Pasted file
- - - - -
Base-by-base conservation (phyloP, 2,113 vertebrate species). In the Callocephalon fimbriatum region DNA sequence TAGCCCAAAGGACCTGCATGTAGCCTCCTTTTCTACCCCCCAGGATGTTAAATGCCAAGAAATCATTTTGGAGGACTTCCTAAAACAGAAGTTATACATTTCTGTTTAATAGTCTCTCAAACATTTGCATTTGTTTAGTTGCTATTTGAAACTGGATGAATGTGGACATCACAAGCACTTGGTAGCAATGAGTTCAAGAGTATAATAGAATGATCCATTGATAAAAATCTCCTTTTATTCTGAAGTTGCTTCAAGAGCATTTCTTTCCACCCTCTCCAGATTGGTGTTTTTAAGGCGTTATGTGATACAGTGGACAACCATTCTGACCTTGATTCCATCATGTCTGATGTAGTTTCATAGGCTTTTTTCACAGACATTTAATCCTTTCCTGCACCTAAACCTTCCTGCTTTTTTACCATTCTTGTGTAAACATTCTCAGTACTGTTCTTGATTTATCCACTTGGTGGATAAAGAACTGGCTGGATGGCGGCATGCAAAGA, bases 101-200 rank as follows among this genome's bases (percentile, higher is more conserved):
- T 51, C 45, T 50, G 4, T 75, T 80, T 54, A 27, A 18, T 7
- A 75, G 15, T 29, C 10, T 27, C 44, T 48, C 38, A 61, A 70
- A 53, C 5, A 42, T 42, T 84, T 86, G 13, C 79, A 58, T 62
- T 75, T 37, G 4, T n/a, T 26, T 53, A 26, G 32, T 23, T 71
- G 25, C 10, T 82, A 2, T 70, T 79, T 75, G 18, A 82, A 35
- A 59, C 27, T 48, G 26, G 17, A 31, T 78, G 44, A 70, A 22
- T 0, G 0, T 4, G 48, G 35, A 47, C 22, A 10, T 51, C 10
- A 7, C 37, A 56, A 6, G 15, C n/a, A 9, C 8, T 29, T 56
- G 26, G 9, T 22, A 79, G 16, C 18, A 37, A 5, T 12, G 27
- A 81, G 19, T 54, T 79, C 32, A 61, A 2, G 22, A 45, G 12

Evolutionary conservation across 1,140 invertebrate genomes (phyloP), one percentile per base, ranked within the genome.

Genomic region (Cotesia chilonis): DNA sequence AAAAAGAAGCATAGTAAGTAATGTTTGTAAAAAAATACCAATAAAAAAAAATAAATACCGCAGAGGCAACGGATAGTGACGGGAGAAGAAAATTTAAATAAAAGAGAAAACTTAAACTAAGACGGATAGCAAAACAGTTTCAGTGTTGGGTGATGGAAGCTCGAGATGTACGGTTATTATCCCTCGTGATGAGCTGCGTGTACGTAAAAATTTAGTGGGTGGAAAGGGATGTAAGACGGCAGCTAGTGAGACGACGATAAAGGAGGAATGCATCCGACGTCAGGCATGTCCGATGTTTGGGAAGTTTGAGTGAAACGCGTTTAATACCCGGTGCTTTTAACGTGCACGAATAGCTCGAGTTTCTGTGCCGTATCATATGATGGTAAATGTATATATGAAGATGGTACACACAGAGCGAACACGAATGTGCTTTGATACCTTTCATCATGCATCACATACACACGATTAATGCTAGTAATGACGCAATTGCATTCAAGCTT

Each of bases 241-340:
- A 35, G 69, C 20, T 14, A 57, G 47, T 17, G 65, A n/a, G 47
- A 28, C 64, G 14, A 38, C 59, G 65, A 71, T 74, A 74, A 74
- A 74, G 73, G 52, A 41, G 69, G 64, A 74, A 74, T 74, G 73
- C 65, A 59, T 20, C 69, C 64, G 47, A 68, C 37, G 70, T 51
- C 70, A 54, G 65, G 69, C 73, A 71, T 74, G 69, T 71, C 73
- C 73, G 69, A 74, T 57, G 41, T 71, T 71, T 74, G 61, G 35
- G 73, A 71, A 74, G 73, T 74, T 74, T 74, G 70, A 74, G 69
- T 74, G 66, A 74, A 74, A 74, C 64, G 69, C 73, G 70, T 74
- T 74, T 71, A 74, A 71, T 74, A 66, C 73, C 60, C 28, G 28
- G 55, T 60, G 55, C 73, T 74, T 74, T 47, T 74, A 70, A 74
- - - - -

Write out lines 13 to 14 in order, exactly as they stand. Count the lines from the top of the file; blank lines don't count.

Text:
Genomic region (Cotesia chilonis): DNA sequence AAAAAGAAGCATAGTAAGTAATGTTTGTAAAAAAATACCAATAAAAAAAAATAAATACCGCAGAGGCAACGGATAGTGACGGGAGAAGAAAATTTAAATAAAAGAGAAAACTTAAACTAAGACGGATAGCAAAACAGTTTCAGTGTTGGGTGATGGAAGCTCGAGATGTACGGTTATTATCCCTCGTGATGAGCTGCGTGTACGTAAAAATTTAGTGGGTGGAAAGGGATGTAAGACGGCAGCTAGTGAGACGACGATAAAGGAGGAATGCATCCGACGTCAGGCATGTCCGATGTTTGGGAAGTTTGAGTGAAACGCGTTTAATACCCGGTGCTTTTAACGTGCACGAATAGCTCGAGTTTCTGTGCCGTATCATATGATGGTAAATGTATATATGAAGATGGTACACACAGAGCGAACACGAATGTGCTTTGATACCTTTCATCATGCATCACATACACACGATTAATGCTAGTAATGACGCAATTGCATTCAAGCTT

Each of bases 241-340: